HI,ij is the stress term representing the viscous and tur-

bulent stress in the gas phase and the kinematic and col-

lisional stress for the particle stress. Iki is the Stokes

drag and is modelled according to

Ip, = -19 = (1 + 0.15Rc -687) P ,, (3)

Tp

where ,T = pP is the particle response time, Vg is the

gas phase cinematic viscosity and Dp is the particle di-

ameter. Rer u D is the relative Reynolds number,

Ur,i (Up,, U9,i) Ud,i is the mean relative velocity

and Ud is the average of the fluid velocity fluctuations

with respect to the particle distribution (Simonin et al.

1993), and is modelled according to

U 1 ts { 1 K,

U ^, (^;

ud'^ S p M~c

1, D4' N

where 7~g is the correlation time scale of the fluid tur-

bulence viewed by the particles and Kp .' u =

2K93T (Hadinoto & Curtis 2004) is the gas-particle

velocity correlation, K = u'u'i and T = ..' .

2 Yi Yi 3

is the gas phase mean turbulent kinetic energy and the

granular temperature, respectively.

Gas phase. Viscous stresses in the gas phase are given

by

7th International Conference on Multiphase Flow,

ICMF 2010, Tampa, FL, May 30 June 4, 2010

is the radial distribution function where axa = 0.64

is the maximum value of bp for random packing of

spheres.

4 T

A1P 3 Dp1 pppgo(1 + ep)J

col = o(1+ ep) (in +D(3) 2), (10)

kin 2 Tp, 7 2 c 1

P 1\ P39 P -1 g

(11)

where T ..' is the granular temperature and

t^ Y Y(1 + C 12 is the time-scale of the fluid

turbulence viewed by the particles where

where Vg is the kinematic viscosity of the gas, Sk,i,

(1 u + ` ) is the mean strain rate tensor and

last term is the Reynolds stress which is closed using

Boussinesq assumption

U',/ ,j = -2vtgS,ij + (Kg + vt ) )ij.

Yx3 0m

Here vt, is the turbulent viscosity. To close this term

low Reynolds number K w model by Wilcox (1S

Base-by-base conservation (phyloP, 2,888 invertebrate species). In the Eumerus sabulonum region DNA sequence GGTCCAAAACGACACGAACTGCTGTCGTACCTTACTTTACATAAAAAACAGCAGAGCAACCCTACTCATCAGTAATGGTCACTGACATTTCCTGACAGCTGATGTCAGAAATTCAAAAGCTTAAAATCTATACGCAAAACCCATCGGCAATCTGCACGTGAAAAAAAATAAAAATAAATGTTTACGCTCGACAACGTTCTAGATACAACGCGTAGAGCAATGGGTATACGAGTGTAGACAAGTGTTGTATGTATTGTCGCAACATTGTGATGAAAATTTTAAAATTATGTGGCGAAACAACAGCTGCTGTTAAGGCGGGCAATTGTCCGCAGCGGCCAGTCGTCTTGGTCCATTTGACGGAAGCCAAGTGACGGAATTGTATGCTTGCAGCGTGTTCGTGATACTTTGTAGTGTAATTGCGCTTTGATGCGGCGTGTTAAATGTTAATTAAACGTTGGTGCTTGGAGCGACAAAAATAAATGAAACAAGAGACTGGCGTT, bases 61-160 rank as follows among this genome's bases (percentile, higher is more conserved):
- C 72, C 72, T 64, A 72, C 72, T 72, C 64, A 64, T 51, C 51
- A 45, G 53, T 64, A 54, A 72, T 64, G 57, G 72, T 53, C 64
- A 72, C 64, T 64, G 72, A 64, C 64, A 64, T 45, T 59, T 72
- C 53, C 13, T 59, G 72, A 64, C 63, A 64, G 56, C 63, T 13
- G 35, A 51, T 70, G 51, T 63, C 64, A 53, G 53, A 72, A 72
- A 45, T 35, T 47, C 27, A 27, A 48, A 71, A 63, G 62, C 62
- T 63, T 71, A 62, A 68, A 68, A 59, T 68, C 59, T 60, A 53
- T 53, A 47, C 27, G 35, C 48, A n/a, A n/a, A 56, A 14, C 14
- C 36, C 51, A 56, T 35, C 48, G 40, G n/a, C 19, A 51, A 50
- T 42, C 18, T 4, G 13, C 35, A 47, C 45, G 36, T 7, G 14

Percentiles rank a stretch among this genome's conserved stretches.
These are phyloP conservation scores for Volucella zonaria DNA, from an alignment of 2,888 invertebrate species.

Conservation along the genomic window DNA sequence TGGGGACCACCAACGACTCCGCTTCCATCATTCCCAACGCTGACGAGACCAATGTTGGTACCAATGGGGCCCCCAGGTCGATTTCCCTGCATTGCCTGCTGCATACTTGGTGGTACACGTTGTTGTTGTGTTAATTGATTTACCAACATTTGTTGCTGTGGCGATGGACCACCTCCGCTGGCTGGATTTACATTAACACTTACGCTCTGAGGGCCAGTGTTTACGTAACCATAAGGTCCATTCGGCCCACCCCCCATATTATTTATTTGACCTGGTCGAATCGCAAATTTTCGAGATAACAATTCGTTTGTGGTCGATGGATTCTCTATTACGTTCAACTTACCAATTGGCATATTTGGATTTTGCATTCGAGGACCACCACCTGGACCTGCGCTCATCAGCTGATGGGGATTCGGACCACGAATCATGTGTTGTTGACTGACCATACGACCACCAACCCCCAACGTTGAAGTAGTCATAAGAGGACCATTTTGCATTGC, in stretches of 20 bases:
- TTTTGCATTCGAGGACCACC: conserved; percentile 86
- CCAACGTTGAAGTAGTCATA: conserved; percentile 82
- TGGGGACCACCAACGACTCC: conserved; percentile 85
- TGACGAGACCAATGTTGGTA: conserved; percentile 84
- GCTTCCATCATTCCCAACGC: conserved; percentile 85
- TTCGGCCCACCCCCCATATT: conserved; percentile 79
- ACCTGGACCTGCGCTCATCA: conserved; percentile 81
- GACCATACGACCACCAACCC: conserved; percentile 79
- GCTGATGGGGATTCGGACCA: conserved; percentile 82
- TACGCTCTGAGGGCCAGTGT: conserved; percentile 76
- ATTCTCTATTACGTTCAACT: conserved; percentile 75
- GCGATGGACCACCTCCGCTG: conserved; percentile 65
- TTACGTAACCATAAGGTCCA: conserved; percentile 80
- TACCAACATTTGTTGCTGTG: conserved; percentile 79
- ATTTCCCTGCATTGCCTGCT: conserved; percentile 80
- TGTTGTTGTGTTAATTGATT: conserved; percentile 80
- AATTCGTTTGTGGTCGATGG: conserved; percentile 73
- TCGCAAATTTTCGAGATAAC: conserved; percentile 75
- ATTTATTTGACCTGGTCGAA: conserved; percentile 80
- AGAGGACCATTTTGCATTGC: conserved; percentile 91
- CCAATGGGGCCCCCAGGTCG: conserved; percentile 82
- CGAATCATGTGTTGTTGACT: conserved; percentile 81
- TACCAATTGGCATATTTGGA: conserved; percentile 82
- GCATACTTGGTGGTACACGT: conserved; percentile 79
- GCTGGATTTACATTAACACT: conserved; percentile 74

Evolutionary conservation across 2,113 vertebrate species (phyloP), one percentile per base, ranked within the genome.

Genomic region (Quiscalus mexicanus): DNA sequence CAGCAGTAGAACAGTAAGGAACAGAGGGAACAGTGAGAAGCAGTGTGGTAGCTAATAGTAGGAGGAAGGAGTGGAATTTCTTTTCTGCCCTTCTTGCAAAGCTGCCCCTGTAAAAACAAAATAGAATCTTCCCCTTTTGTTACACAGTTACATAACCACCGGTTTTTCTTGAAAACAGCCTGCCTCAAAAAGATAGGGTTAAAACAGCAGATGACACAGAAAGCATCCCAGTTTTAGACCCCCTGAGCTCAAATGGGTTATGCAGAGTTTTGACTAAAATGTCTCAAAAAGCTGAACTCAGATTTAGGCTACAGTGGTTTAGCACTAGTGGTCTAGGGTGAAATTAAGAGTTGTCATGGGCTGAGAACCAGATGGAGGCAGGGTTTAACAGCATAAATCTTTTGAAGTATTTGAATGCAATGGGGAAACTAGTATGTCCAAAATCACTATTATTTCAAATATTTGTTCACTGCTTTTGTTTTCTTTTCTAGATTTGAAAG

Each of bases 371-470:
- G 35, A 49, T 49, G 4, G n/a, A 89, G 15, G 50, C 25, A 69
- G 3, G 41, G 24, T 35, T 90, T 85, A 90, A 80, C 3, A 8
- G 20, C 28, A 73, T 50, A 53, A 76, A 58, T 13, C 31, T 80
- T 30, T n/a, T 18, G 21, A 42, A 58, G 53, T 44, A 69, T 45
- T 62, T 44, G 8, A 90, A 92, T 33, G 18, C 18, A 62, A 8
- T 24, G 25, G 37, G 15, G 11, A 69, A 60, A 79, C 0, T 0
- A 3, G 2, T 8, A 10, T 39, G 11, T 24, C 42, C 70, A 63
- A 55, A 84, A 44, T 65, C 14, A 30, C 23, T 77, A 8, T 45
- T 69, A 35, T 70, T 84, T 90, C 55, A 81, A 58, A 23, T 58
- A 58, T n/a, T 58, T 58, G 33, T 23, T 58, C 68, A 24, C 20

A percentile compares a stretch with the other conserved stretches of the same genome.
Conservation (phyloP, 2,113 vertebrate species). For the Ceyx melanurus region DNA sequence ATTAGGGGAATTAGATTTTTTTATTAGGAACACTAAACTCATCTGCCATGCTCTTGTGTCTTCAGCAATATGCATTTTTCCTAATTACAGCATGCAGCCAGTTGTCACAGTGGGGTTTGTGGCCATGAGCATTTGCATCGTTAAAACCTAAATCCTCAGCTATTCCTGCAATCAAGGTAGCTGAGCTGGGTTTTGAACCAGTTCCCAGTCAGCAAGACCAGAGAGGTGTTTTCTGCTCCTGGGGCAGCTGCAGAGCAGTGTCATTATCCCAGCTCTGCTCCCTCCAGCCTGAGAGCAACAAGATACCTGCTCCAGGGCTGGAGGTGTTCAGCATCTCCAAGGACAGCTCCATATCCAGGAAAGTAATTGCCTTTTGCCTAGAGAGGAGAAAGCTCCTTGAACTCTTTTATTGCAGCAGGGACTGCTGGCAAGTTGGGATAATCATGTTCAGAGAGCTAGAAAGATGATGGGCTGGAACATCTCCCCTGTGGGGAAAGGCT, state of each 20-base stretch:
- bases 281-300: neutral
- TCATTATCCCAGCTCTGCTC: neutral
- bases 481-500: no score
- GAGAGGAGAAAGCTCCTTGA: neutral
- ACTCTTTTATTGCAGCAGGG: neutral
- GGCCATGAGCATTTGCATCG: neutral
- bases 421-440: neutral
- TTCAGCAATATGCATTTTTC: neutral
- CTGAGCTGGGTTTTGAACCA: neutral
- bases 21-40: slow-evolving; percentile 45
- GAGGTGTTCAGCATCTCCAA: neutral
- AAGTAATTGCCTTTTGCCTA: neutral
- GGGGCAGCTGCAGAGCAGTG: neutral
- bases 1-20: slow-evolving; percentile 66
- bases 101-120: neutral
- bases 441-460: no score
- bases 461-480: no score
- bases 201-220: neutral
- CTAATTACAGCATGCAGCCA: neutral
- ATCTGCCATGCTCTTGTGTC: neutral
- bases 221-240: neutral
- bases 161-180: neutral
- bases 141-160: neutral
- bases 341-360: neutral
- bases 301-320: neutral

is used with an additional term due to the interaction

tween the gas and the particle phase both in the K9

the w equation, see Str6mgren et al. (2009a). w is

inverse time scale of the gas phase turbulence.

Particle phase. In order to describe the stress:

the particle phase kinetic theory of granular flow

adopted. This model has earlier been used by

example, Peirano & Leckner (1998), Benyahia el

(2005), Benavides & van Wachem (2008), Zhant

Reese (2001) and Str6mgren et al. (2009b). Follow

this approach the stress due to particle-particle collisi

is written as

Ip,ij p ((Pp pSp,kk)6ij

2pp(V7o1l i+ )(Sp,ij 1 )m )

where A, is the is the bulk viscosity, Pp T(

240pgo(l + ep)) is the granular pressure, Vkin is

kinematic viscosity, Vp01 is the viscosity due to parti

particle collisions, vkin is the particle viscosity du

kinematic stresses, e, is the coefficient of restitution

1

go= 1+( )1/3

C 1.8 1.35 Upi

SUriI lUp

31U,2 '

T ~) is the Eulerian time-scale of the gas phase tur-

bulence,

Pco1 Dp 12 (14)

S 244pgoT (T

is the inter particle collision time, c = (1 + ep)(3ep -

1) and a, (1 + ep)(3 ep).

- (3 p, CD -1.7 r)-1

P9 4pp Dp

(1 + 0.15Re0.687)

ing is the characteristic time-scale of gas-particle momen-

ions tum transfer where CD 2 (1 + 0.15Re 687) is the

drag coefficient.

The equation for the granular temperature can be de-

rived from the momentum equation of the particle phase.